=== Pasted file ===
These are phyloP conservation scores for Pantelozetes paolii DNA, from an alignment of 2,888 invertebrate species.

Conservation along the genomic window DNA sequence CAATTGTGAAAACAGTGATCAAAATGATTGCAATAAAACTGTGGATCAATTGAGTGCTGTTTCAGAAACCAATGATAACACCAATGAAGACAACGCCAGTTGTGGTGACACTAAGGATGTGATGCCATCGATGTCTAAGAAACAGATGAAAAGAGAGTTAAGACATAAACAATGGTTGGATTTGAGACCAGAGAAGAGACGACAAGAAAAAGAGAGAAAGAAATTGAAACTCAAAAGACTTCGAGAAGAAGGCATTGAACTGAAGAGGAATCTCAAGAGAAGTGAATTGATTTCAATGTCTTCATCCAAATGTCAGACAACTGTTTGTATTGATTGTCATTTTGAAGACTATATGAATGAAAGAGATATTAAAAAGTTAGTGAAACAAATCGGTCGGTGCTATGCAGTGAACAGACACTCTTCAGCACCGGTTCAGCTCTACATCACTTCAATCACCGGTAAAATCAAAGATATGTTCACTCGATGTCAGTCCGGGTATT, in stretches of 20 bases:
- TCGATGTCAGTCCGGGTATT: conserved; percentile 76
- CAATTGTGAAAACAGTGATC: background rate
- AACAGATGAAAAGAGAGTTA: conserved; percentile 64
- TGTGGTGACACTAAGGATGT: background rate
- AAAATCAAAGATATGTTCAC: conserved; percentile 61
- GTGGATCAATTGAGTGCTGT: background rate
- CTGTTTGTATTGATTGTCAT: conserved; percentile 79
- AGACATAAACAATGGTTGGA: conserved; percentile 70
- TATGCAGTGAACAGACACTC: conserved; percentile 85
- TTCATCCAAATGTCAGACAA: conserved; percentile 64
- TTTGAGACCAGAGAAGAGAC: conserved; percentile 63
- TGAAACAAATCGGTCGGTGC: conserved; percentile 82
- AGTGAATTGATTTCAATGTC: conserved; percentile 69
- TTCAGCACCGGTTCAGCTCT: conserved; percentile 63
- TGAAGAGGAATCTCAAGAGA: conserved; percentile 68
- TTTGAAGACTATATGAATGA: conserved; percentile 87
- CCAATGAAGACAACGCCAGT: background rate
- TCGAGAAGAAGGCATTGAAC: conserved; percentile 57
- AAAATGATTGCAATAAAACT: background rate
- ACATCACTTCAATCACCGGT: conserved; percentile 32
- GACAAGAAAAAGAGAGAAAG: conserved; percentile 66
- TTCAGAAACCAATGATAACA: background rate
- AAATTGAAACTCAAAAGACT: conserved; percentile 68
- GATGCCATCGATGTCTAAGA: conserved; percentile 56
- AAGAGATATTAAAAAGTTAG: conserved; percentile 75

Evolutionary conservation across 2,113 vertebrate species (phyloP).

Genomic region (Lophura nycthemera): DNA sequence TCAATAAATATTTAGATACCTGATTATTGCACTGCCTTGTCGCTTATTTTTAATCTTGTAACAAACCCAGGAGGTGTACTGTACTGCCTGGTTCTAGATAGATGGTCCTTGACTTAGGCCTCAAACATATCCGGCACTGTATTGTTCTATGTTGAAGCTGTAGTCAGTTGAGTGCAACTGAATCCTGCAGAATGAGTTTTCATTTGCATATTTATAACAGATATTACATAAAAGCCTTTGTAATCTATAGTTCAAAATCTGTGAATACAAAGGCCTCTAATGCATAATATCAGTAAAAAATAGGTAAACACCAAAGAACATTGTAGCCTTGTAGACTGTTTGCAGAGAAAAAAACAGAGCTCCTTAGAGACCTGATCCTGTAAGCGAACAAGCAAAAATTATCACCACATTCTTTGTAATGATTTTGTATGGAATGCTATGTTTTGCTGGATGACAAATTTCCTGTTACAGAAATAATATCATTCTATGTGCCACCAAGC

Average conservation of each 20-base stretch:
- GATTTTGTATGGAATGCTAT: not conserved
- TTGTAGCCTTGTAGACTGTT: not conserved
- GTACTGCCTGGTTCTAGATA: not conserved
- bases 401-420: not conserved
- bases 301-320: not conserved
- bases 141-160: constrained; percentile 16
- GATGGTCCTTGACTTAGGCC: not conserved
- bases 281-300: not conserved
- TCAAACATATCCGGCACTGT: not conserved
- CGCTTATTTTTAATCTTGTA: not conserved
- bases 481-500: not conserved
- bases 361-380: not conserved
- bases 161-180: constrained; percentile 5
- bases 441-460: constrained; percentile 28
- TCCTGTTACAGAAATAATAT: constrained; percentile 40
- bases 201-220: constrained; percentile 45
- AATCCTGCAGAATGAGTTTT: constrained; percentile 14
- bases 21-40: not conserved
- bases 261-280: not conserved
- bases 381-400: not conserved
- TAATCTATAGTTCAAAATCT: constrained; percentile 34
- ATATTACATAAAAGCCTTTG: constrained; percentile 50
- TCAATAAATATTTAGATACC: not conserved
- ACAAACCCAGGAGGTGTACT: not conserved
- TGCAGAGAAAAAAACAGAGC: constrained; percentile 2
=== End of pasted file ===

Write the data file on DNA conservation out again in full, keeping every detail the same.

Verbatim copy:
These are phyloP conservation scores for Pantelozetes paolii DNA, from an alignment of 2,888 invertebrate species.

Conservation along the genomic window DNA sequence CAATTGTGAAAACAGTGATCAAAATGATTGCAATAAAACTGTGGATCAATTGAGTGCTGTTTCAGAAACCAATGATAACACCAATGAAGACAACGCCAGTTGTGGTGACACTAAGGATGTGATGCCATCGATGTCTAAGAAACAGATGAAAAGAGAGTTAAGACATAAACAATGGTTGGATTTGAGACCAGAGAAGAGACGACAAGAAAAAGAGAGAAAGAAATTGAAACTCAAAAGACTTCGAGAAGAAGGCATTGAACTGAAGAGGAATCTCAAGAGAAGTGAATTGATTTCAATGTCTTCATCCAAATGTCAGACAACTGTTTGTATTGATTGTCATTTTGAAGACTATATGAATGAAAGAGATATTAAAAAGTTAGTGAAACAAATCGGTCGGTGCTATGCAGTGAACAGACACTCTTCAGCACCGGTTCAGCTCTACATCACTTCAATCACCGGTAAAATCAAAGATATGTTCACTCGATGTCAGTCCGGGTATT, in stretches of 20 bases:
- TCGATGTCAGTCCGGGTATT: conserved; percentile 76
- CAATTGTGAAAACAGTGATC: background rate
- AACAGATGAAAAGAGAGTTA: conserved; percentile 64
- TGTGGTGACACTAAGGATGT: background rate
- AAAATCAAAGATATGTTCAC: conserved; percentile 61
- GTGGATCAATTGAGTGCTGT: background rate
- CTGTTTGTATTGATTGTCAT: conserved; percentile 79
- AGACATAAACAATGGTTGGA: conserved; percentile 70
- TATGCAGTGAACAGACACTC: conserved; percentile 85
- TTCATCCAAATGTCAGACAA: conserved; percentile 64
- TTTGAGACCAGAGAAGAGAC: conserved; percentile 63
- TGAAACAAATCGGTCGGTGC: conserved; percentile 82
- AGTGAATTGATTTCAATGTC: conserved; percentile 69
- TTCAGCACCGGTTCAGCTCT: conserved; percentile 63
- TGAAGAGGAATCTCAAGAGA: conserved; percentile 68
- TTTGAAGACTATATGAATGA: conserved; percentile 87
- CCAATGAAGACAACGCCAGT: background rate
- TCGAGAAGAAGGCATTGAAC: conserved; percentile 57
- AAAATGATTGCAATAAAACT: background rate
- ACATCACTTCAATCACCGGT: conserved; percentile 32
- GACAAGAAAAAGAGAGAAAG: conserved; percentile 66
- TTCAGAAACCAATGATAACA: background rate
- AAATTGAAACTCAAAAGACT: conserved; percentile 68
- GATGCCATCGATGTCTAAGA: conserved; percentile 56
- AAGAGATATTAAAAAGTTAG: conserved; percentile 75

Evolutionary conservation across 2,113 vertebrate species (phyloP).

Genomic region (Lophura nycthemera): DNA sequence TCAATAAATATTTAGATACCTGATTATTGCACTGCCTTGTCGCTTATTTTTAATCTTGTAACAAACCCAGGAGGTGTACTGTACTGCCTGGTTCTAGATAGATGGTCCTTGACTTAGGCCTCAAACATATCCGGCACTGTATTGTTCTATGTTGAAGCTGTAGTCAGTTGAGTGCAACTGAATCCTGCAGAATGAGTTTTCATTTGCATATTTATAACAGATATTACATAAAAGCCTTTGTAATCTATAGTTCAAAATCTGTGAATACAAAGGCCTCTAATGCATAATATCAGTAAAAAATAGGTAAACACCAAAGAACATTGTAGCCTTGTAGACTGTTTGCAGAGAAAAAAACAGAGCTCCTTAGAGACCTGATCCTGTAAGCGAACAAGCAAAAATTATCACCACATTCTTTGTAATGATTTTGTATGGAATGCTATGTTTTGCTGGATGACAAATTTCCTGTTACAGAAATAATATCATTCTATGTGCCACCAAGC

Average conservation of each 20-base stretch:
- GATTTTGTATGGAATGCTAT: not conserved
- TTGTAGCCTTGTAGACTGTT: not conserved
- GTACTGCCTGGTTCTAGATA: not conserved
- bases 401-420: not conserved
- bases 301-320: not conserved
- bases 141-160: constrained; percentile 16
- GATGGTCCTTGACTTAGGCC: not conserved
- bases 281-300: not conserved
- TCAAACATATCCGGCACTGT: not conserved
- CGCTTATTTTTAATCTTGTA: not conserved
- bases 481-500: not conserved
- bases 361-380: not conserved
- bases 161-180: constrained; percentile 5
- bases 441-460: constrained; percentile 28
- TCCTGTTACAGAAATAATAT: constrained; percentile 40
- bases 201-220: constrained; percentile 45
- AATCCTGCAGAATGAGTTTT: constrained; percentile 14
- bases 21-40: not conserved
- bases 261-280: not conserved
- bases 381-400: not conserved
- TAATCTATAGTTCAAAATCT: constrained; percentile 34
- ATATTACATAAAAGCCTTTG: constrained; percentile 50
- TCAATAAATATTTAGATACC: not conserved
- ACAAACCCAGGAGGTGTACT: not conserved
- TGCAGAGAAAAAAACAGAGC: constrained; percentile 2